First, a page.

Bob was a man of many interests, with unrelenting energy, who persevered in the toughest of times.  He was a master at setting goals and achieving them.  He did not have the best of luck with private sector employers as both Pan Am and United Air Lines went bankrupt!  He worked hard to overcome these obstacles and rebuild his career under difficult circumstances.  He was a true Renaissance man with a passion for life like no other and would try most anything at least once including flying a helicopter, (a difficult task for a fixed wing pilot!), scuba diving (he was night dive certified), golfing, sailing on San Francisco Bay, Western Saddle (he once owned a horse) and English Saddle horseback riding (he fell off the horse and that was the end of that!), acting as an “extra” in TV shows (be sure to see him in the upcoming season of the TV series “13 Reasons Why”), and he continued to play baseball in the Roy Hobbs League until his body said “Enough!”  He acted as a General Contractor for his own building project and aspired to grow grapes on his country property.  Bob travelled the world vacationing in Japan, Yugoslavia, Hungary, Viet Nam, Thailand and Cuba, and had travelled to every continent, including Antarctica.  He had planned an around the world trip including stops in Dubai, Oman, and Singapore.  His love, however, was always the Hawaiian Islands, Maui in particular, where Bob and his love, Gayle, enjoyed many happy times.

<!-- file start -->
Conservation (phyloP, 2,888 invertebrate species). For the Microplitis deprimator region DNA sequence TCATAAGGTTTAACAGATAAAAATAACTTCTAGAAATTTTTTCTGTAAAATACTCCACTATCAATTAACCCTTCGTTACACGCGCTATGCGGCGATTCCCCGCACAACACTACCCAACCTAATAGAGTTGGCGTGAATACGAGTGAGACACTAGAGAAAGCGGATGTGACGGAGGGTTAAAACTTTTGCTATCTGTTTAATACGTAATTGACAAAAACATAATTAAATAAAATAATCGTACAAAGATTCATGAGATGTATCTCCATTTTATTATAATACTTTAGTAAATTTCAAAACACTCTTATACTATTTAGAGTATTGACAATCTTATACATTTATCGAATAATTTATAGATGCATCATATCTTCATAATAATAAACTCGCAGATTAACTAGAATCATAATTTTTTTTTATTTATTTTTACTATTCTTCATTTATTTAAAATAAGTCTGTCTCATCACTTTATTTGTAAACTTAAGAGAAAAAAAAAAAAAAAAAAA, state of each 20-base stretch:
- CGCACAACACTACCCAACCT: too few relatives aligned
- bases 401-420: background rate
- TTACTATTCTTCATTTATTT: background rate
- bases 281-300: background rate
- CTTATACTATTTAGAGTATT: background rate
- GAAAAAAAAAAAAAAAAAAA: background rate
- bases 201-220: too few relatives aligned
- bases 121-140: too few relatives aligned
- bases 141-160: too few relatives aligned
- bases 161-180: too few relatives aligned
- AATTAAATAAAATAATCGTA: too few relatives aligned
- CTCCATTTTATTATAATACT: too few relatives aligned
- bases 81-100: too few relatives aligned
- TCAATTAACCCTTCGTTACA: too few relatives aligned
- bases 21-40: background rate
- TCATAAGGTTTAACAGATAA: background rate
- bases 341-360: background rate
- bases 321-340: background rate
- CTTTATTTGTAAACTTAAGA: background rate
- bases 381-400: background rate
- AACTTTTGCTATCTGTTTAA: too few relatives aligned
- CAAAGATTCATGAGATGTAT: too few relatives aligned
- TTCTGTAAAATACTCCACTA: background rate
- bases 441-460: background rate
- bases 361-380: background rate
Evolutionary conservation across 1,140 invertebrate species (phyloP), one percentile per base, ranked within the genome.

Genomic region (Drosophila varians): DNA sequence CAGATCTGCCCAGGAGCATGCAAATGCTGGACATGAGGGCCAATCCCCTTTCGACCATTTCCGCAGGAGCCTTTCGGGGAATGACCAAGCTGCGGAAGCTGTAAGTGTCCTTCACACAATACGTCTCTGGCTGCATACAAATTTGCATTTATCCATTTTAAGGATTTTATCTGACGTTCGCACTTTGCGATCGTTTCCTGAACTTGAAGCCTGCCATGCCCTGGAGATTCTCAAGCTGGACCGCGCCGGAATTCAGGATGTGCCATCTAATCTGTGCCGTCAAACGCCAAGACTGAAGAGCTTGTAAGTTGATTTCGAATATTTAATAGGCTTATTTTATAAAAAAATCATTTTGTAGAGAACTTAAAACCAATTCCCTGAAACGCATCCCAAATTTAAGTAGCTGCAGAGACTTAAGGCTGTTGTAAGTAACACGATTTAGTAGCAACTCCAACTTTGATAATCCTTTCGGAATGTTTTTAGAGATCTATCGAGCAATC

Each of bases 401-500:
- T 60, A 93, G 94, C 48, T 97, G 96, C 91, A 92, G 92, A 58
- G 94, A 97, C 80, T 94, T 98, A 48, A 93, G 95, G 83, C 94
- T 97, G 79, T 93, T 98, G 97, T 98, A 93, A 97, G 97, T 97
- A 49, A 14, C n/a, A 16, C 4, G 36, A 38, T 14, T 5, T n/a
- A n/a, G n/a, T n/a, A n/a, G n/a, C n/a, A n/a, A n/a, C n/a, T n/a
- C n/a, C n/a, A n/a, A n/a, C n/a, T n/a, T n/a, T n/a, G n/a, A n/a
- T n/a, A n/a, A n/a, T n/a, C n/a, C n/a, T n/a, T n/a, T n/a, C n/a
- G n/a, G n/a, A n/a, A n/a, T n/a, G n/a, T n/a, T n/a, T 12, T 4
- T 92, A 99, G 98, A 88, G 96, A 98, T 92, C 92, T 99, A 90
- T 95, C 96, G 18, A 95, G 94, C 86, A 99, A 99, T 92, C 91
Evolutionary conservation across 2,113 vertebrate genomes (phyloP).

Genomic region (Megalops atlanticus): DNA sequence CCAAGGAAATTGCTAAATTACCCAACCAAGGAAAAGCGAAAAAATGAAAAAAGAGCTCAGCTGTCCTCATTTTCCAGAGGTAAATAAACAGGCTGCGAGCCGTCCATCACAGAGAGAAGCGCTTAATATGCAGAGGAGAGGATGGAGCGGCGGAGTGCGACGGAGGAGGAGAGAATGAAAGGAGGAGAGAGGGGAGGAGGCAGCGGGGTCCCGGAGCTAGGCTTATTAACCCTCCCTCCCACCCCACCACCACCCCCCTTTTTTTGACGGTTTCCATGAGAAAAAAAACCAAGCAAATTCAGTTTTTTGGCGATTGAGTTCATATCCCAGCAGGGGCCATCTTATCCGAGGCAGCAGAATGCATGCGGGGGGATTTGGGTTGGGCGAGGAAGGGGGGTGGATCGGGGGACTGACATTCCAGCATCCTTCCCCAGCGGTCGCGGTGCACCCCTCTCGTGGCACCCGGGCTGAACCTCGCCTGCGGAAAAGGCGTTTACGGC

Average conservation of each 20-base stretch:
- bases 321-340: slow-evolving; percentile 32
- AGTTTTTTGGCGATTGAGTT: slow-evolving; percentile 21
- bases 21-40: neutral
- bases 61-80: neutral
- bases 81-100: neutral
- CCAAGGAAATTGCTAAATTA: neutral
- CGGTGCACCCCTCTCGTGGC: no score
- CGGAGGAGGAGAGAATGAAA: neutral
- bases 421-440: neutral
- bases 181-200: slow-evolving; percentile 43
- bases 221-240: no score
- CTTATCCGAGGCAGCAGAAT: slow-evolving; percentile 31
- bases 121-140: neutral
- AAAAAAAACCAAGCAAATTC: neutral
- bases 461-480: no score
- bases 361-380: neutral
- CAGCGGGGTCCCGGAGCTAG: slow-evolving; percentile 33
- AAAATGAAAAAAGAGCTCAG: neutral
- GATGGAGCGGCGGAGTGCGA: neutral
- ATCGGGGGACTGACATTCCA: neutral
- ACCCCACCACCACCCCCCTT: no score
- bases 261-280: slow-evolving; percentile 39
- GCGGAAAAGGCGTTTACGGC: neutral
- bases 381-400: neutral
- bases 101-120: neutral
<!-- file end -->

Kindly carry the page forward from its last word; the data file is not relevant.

And then there were Bob’s two nautical loves, both Chris Craft motor yachts. First, there was the thirty-five-foot Baby Bear and most recently, the Al Di La, his beloved fifty-foot Chris Craft that he finally found in Florida after three years of searching.  Always adventurous, he piloted the Al Di La from Florida’s gulf coast through the Okeechobee Waterway, down the Atlantic Intercoastal Waterway to Ft. Lauderdale where she was hoisted onto a ship, transported through the Panama Canal and unloaded in Ensenada, Mexico, quite a feat.  Bob then piloted her to her new home in San Diego where she still awaits her Captain Bob to return to her.